Brand New Raymond Zoo!

Come and see animals found all across North America!

Welcome!

A zoo is opening at a place near you! Come visit the Raymond, NH zoo where you will see the coolest animals living in North America! This zoo has many exhibits, including a real, live ocelot! The ocelot is the featured animal at the zoo and we hope that you'll come to see it!

The Ocelot

Classification

Kingdom: Animalia
Phylum: Chordata
Class: Mammalia
Order: Carnivora
Family: Felidae
Genus: Leopardus
Species: Leopardus pardalis

Commom Name: Ocelot

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Description

Ocelots range in color from light yellow to reddish gray, with dark spots and stripes. They have dark stripes on their cheeks and their tails have rings of dark fur. Their bodies can grow to 1 meter in length and their tails can grow up to 45 centimeters. They weigh between 25 and 35 pounds and look like a larger version of a house cat, but with the fur pattern of a jaguar or leopard.

Fun Fact: Each Ocelot has a different coat pattern.

Feeding Pattern

Ocelots are carnivores that prey mainly on small rodents but are also known to eat birds, snakes, iguanas, baby peccaries, young deer, rabbits, and fish and crabs. They are nocturnal, which means they are active at night and sleep during the day. When hunting, Ocelots may look for their next meal while strolling about or they may sit and wait for prey to appear. It doesn't have the right kind of teeth to chew, but it has sharp back teeth to tear their food to pieces to swallow whole. They can also lick a bone clean with their raspy tongue. If the carcass can't be eaten in one feeding, the ocelot covers it and returns the next night to finish its meal. Ocelots are very picky eaters and they always strip their prey of any fur or feathers before enjoying their meal.


WARNING: These sights may be too ghastly for some children.

Habitat

Ocelots prefer to live in areas with thick vegetation, such as dense chaparral or tropical rain forests so that they have plenty of places to hide during the day. They are very secretive and without these hiding places, they would not be able to survive. As a result, if tress and bushes are cut down from their habitat, they will leave and find another place to live.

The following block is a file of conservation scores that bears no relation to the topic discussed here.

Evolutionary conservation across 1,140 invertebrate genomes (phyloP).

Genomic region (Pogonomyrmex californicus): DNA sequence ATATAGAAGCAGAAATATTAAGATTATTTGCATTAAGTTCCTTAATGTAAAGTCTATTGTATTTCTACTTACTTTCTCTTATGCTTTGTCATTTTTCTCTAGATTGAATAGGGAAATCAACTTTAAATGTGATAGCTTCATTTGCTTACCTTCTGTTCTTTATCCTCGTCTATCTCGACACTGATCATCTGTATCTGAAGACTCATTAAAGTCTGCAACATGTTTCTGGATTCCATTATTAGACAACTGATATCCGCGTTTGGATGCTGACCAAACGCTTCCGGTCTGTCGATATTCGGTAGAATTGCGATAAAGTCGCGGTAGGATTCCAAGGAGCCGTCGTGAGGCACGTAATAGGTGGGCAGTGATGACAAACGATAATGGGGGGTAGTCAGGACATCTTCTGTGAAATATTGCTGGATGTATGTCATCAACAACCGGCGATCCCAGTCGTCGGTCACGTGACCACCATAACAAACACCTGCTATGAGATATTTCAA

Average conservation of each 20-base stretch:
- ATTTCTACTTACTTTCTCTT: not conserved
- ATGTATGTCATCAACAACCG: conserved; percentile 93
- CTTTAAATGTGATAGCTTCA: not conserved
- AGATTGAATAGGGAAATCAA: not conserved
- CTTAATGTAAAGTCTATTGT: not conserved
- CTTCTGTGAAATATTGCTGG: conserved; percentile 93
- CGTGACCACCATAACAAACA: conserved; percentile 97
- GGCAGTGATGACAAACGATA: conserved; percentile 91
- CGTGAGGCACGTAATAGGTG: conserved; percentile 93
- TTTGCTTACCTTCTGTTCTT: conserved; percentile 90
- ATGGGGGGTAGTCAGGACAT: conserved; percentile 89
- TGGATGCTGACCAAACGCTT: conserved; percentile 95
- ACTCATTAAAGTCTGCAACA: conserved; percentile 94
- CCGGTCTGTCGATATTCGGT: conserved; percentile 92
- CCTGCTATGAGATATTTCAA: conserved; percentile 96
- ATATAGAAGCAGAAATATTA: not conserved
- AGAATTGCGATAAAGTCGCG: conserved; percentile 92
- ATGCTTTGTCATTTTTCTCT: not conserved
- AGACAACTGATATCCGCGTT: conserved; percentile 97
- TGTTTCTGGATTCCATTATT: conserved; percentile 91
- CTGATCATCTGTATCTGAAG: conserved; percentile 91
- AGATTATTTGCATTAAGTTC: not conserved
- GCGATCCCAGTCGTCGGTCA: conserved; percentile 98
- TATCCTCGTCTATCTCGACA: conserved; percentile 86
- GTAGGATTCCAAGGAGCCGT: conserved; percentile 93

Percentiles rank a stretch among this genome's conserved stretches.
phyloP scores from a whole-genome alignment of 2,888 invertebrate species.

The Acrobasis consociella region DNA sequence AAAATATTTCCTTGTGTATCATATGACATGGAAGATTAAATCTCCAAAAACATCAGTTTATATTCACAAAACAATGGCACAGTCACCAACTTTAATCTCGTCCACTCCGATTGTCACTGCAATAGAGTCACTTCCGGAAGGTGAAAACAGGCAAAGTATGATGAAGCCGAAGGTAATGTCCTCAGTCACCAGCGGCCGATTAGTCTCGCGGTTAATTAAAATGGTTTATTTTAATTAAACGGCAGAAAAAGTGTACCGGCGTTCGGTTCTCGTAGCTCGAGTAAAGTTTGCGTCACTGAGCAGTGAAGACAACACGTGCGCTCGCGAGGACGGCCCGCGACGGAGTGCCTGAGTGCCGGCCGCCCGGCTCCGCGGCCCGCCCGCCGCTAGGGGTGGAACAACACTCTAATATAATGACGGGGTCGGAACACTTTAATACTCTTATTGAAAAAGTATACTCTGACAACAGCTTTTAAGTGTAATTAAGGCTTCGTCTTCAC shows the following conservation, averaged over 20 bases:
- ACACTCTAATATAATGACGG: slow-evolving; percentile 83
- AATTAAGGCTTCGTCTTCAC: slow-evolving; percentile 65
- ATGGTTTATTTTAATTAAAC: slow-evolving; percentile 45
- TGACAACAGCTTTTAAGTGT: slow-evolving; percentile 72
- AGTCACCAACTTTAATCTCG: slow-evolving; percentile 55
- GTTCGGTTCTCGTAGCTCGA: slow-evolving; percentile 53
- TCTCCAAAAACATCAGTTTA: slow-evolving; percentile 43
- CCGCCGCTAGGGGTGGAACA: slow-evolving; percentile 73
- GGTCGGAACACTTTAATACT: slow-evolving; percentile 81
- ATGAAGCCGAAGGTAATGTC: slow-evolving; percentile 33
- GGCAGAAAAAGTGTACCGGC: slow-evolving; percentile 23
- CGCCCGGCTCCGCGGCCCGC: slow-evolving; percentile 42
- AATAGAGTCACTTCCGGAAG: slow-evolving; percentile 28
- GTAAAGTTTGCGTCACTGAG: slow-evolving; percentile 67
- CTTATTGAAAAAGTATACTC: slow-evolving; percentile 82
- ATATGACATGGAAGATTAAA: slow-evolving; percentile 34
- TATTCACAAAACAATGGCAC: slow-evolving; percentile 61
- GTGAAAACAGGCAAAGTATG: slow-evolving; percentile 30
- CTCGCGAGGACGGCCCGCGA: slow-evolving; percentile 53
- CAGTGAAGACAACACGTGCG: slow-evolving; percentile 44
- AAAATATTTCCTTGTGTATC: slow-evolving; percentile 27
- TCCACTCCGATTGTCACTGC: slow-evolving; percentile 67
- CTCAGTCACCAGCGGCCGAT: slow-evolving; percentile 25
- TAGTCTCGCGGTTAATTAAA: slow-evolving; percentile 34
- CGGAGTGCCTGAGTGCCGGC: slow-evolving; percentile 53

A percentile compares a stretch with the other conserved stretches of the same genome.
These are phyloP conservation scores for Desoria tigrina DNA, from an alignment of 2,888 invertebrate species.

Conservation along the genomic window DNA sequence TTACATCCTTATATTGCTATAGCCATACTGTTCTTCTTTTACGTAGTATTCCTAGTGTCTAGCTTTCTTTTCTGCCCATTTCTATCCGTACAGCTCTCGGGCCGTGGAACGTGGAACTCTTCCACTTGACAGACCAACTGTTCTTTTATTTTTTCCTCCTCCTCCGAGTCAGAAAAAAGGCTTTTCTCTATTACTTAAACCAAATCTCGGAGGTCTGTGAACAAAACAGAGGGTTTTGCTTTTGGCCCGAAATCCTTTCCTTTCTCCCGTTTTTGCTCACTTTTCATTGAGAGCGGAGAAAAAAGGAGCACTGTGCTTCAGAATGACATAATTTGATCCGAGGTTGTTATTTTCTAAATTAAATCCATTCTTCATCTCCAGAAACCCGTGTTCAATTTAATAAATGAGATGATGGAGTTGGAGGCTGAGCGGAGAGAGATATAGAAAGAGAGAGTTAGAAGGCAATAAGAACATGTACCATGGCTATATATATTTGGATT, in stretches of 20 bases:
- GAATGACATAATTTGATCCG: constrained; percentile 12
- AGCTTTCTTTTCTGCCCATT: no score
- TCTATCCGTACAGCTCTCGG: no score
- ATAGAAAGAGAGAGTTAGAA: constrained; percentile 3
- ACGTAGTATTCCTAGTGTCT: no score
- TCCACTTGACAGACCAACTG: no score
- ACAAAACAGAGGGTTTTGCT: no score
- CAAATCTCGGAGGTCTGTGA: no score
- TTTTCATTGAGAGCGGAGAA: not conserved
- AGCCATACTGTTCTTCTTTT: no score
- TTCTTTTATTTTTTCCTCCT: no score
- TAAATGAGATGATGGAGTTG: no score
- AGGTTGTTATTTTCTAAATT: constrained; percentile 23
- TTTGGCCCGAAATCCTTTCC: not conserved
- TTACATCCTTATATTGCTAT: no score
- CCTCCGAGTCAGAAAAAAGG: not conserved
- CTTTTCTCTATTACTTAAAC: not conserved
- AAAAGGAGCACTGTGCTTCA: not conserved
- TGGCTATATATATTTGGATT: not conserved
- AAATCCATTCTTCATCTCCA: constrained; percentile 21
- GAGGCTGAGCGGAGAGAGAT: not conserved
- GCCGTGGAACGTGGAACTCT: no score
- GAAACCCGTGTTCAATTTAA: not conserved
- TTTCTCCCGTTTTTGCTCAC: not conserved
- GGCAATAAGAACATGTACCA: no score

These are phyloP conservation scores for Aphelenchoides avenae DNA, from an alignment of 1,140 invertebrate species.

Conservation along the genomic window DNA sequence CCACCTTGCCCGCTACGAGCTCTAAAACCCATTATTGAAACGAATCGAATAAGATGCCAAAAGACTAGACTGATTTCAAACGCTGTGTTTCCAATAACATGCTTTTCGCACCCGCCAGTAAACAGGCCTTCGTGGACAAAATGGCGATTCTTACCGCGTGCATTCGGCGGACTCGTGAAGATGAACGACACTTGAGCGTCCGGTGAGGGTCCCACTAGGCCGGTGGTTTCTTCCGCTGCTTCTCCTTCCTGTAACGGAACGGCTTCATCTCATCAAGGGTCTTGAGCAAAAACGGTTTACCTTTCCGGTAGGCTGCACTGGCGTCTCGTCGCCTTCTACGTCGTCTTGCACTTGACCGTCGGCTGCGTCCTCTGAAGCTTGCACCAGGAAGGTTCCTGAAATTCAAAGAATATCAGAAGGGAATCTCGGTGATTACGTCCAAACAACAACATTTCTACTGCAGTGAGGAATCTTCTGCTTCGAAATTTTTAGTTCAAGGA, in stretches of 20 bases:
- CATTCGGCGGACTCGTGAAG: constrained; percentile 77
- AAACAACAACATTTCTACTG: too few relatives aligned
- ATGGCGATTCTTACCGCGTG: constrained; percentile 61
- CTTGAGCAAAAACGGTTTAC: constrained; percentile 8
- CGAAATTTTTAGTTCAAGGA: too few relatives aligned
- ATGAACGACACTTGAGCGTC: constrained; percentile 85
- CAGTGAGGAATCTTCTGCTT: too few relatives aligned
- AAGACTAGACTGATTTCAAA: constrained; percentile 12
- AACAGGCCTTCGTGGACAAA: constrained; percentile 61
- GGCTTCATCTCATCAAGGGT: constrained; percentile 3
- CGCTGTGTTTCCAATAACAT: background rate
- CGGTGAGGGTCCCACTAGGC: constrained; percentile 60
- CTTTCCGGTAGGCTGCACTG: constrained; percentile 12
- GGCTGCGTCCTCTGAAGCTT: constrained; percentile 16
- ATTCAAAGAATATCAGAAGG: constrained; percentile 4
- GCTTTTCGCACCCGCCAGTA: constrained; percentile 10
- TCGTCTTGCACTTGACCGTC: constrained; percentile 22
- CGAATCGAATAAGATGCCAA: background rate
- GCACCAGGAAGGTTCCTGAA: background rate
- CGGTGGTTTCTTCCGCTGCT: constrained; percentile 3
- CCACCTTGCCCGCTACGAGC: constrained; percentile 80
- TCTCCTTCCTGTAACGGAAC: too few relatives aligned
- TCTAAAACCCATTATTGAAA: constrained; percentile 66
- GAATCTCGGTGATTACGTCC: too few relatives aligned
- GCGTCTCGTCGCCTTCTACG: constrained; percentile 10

Ocelots used to be found in Arkansas and Louisiana, throughout Texas, and in Mexico and South America. However, now they are found only in extreme southern Texas, northeastern Mexico, and in every country south of the United States except Chile.

Senses

Ocelots have very good vision and hearing, like all small cats. Their eyes have a special layer that collects light, so ocelots can see six times better in the dark than humans can.

Their sense of smell is a lot better than a human's, but not as good as a dog’s. Ocelots also have long whiskers that help them feel their way around.

Relatives

Ocelots are closely related to margays. In fact, it is very difficult tell them apart because they look almost identical and are found in similar habitats. However, there are some differences that you can try to detect in the ocelots and margays that we have right here at the zoo! An Ocelot is larger and heavier than a margay. A margay has a shorter head, larger eyes, and longer tail in relation to its body size compared to those of an ocelot. They also have longer limbs, but shorter forelimb. In addition, Margays are arboreal carnivores, meaning they inhabit trees, whereas ocelots could be arboreal as well as terrestrial. As a result, margays always live in dense forests while ocelots are found in forests and in grasslands.

Threats

Humans are the biggest threat to ocelots. Even though it is illegal in most places to hunt ocelots, they are often killed for their fur. In addition, their habitats are being destroyed because humans are clearing the land for farming or development. They also fall victim to other predators such as coyotes and bobcats.


There are about 50 ocelots left in the United States.

Geographical Location

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Resources

  • "Basic Facts About Ocelots." Defenders of Wildlife. N.p., 11 Apr. 2012. Web. 13 Jan. 2016.
  • "Mammals | Ocelot." Ocelot. San Diego Zoo Animals, n.d. Web. 13 Jan. 2016

  • "Difference Between Ocelot and Margay." Difference Between. N.p., 20 Oct. 2011. Web. 13 Jan. 2016.

  • "Ocelot." Ocelot. N.p., n.d. Web. 13 Jan. 2016.

  • "Ocelot: WhoZoo." Ocelot: WhoZoo. N.p., n.d. Web. 13 Jan. 2016.